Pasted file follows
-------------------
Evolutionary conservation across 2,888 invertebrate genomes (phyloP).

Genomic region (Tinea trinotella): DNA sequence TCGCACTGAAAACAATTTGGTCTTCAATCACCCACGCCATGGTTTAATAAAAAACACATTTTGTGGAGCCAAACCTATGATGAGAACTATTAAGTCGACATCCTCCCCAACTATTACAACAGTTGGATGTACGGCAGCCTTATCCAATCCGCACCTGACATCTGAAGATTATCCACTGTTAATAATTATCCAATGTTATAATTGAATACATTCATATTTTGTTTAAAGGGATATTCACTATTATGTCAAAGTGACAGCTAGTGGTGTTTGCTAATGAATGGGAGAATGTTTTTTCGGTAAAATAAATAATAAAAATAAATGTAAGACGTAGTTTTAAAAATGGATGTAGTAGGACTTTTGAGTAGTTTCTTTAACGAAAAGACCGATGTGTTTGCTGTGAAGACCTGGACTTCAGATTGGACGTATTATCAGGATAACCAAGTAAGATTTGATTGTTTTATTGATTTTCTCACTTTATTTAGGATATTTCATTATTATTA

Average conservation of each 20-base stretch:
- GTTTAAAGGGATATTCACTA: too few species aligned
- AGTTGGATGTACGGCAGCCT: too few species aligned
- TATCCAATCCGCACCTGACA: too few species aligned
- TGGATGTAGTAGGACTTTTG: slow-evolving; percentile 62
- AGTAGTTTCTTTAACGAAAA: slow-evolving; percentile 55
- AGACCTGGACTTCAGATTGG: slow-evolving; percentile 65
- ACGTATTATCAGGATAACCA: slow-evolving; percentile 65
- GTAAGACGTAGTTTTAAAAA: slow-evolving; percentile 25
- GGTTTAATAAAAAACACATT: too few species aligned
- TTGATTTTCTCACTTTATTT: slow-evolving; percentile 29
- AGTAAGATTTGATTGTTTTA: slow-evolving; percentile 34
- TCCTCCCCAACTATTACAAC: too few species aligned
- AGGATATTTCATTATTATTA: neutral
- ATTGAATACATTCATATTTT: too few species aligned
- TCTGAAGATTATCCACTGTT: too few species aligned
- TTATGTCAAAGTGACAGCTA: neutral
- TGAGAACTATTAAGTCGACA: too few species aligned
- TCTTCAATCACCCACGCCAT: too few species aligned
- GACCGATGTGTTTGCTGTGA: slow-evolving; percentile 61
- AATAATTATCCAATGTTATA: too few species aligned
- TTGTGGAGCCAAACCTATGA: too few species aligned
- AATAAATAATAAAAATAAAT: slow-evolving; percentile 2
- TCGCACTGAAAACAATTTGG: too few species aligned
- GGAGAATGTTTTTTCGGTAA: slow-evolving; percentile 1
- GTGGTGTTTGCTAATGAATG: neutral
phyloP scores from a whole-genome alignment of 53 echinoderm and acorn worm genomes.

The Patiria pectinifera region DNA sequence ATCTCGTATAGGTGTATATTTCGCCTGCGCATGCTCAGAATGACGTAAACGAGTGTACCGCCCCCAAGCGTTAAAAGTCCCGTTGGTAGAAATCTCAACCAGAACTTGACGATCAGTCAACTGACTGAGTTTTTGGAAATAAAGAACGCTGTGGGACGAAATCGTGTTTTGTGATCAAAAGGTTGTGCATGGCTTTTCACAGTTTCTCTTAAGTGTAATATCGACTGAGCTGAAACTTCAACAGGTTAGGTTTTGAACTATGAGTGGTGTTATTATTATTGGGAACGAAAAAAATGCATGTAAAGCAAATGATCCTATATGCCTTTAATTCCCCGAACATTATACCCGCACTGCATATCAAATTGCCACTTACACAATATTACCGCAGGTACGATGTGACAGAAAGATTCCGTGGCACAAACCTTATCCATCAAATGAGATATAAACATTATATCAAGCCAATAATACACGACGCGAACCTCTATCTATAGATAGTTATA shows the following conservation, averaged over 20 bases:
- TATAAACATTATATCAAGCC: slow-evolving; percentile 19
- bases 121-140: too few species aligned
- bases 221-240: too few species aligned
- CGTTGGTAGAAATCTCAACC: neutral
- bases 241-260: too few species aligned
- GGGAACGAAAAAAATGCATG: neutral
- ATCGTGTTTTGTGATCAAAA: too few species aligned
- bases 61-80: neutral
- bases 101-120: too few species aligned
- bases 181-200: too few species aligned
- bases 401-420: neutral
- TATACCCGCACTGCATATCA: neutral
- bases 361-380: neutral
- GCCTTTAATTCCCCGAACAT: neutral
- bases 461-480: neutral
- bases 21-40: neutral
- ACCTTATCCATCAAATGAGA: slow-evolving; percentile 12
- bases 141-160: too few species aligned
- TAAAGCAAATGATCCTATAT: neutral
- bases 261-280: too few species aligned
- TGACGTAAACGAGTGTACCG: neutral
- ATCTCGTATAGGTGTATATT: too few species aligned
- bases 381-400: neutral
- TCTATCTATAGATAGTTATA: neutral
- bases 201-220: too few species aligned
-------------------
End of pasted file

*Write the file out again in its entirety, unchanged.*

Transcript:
Evolutionary conservation across 2,888 invertebrate genomes (phyloP).

Genomic region (Tinea trinotella): DNA sequence TCGCACTGAAAACAATTTGGTCTTCAATCACCCACGCCATGGTTTAATAAAAAACACATTTTGTGGAGCCAAACCTATGATGAGAACTATTAAGTCGACATCCTCCCCAACTATTACAACAGTTGGATGTACGGCAGCCTTATCCAATCCGCACCTGACATCTGAAGATTATCCACTGTTAATAATTATCCAATGTTATAATTGAATACATTCATATTTTGTTTAAAGGGATATTCACTATTATGTCAAAGTGACAGCTAGTGGTGTTTGCTAATGAATGGGAGAATGTTTTTTCGGTAAAATAAATAATAAAAATAAATGTAAGACGTAGTTTTAAAAATGGATGTAGTAGGACTTTTGAGTAGTTTCTTTAACGAAAAGACCGATGTGTTTGCTGTGAAGACCTGGACTTCAGATTGGACGTATTATCAGGATAACCAAGTAAGATTTGATTGTTTTATTGATTTTCTCACTTTATTTAGGATATTTCATTATTATTA

Average conservation of each 20-base stretch:
- GTTTAAAGGGATATTCACTA: too few species aligned
- AGTTGGATGTACGGCAGCCT: too few species aligned
- TATCCAATCCGCACCTGACA: too few species aligned
- TGGATGTAGTAGGACTTTTG: slow-evolving; percentile 62
- AGTAGTTTCTTTAACGAAAA: slow-evolving; percentile 55
- AGACCTGGACTTCAGATTGG: slow-evolving; percentile 65
- ACGTATTATCAGGATAACCA: slow-evolving; percentile 65
- GTAAGACGTAGTTTTAAAAA: slow-evolving; percentile 25
- GGTTTAATAAAAAACACATT: too few species aligned
- TTGATTTTCTCACTTTATTT: slow-evolving; percentile 29
- AGTAAGATTTGATTGTTTTA: slow-evolving; percentile 34
- TCCTCCCCAACTATTACAAC: too few species aligned
- AGGATATTTCATTATTATTA: neutral
- ATTGAATACATTCATATTTT: too few species aligned
- TCTGAAGATTATCCACTGTT: too few species aligned
- TTATGTCAAAGTGACAGCTA: neutral
- TGAGAACTATTAAGTCGACA: too few species aligned
- TCTTCAATCACCCACGCCAT: too few species aligned
- GACCGATGTGTTTGCTGTGA: slow-evolving; percentile 61
- AATAATTATCCAATGTTATA: too few species aligned
- TTGTGGAGCCAAACCTATGA: too few species aligned
- AATAAATAATAAAAATAAAT: slow-evolving; percentile 2
- TCGCACTGAAAACAATTTGG: too few species aligned
- GGAGAATGTTTTTTCGGTAA: slow-evolving; percentile 1
- GTGGTGTTTGCTAATGAATG: neutral
phyloP scores from a whole-genome alignment of 53 echinoderm and acorn worm genomes.

The Patiria pectinifera region DNA sequence ATCTCGTATAGGTGTATATTTCGCCTGCGCATGCTCAGAATGACGTAAACGAGTGTACCGCCCCCAAGCGTTAAAAGTCCCGTTGGTAGAAATCTCAACCAGAACTTGACGATCAGTCAACTGACTGAGTTTTTGGAAATAAAGAACGCTGTGGGACGAAATCGTGTTTTGTGATCAAAAGGTTGTGCATGGCTTTTCACAGTTTCTCTTAAGTGTAATATCGACTGAGCTGAAACTTCAACAGGTTAGGTTTTGAACTATGAGTGGTGTTATTATTATTGGGAACGAAAAAAATGCATGTAAAGCAAATGATCCTATATGCCTTTAATTCCCCGAACATTATACCCGCACTGCATATCAAATTGCCACTTACACAATATTACCGCAGGTACGATGTGACAGAAAGATTCCGTGGCACAAACCTTATCCATCAAATGAGATATAAACATTATATCAAGCCAATAATACACGACGCGAACCTCTATCTATAGATAGTTATA shows the following conservation, averaged over 20 bases:
- TATAAACATTATATCAAGCC: slow-evolving; percentile 19
- bases 121-140: too few species aligned
- bases 221-240: too few species aligned
- CGTTGGTAGAAATCTCAACC: neutral
- bases 241-260: too few species aligned
- GGGAACGAAAAAAATGCATG: neutral
- ATCGTGTTTTGTGATCAAAA: too few species aligned
- bases 61-80: neutral
- bases 101-120: too few species aligned
- bases 181-200: too few species aligned
- bases 401-420: neutral
- TATACCCGCACTGCATATCA: neutral
- bases 361-380: neutral
- GCCTTTAATTCCCCGAACAT: neutral
- bases 461-480: neutral
- bases 21-40: neutral
- ACCTTATCCATCAAATGAGA: slow-evolving; percentile 12
- bases 141-160: too few species aligned
- TAAAGCAAATGATCCTATAT: neutral
- bases 261-280: too few species aligned
- TGACGTAAACGAGTGTACCG: neutral
- ATCTCGTATAGGTGTATATT: too few species aligned
- bases 381-400: neutral
- TCTATCTATAGATAGTTATA: neutral
- bases 201-220: too few species aligned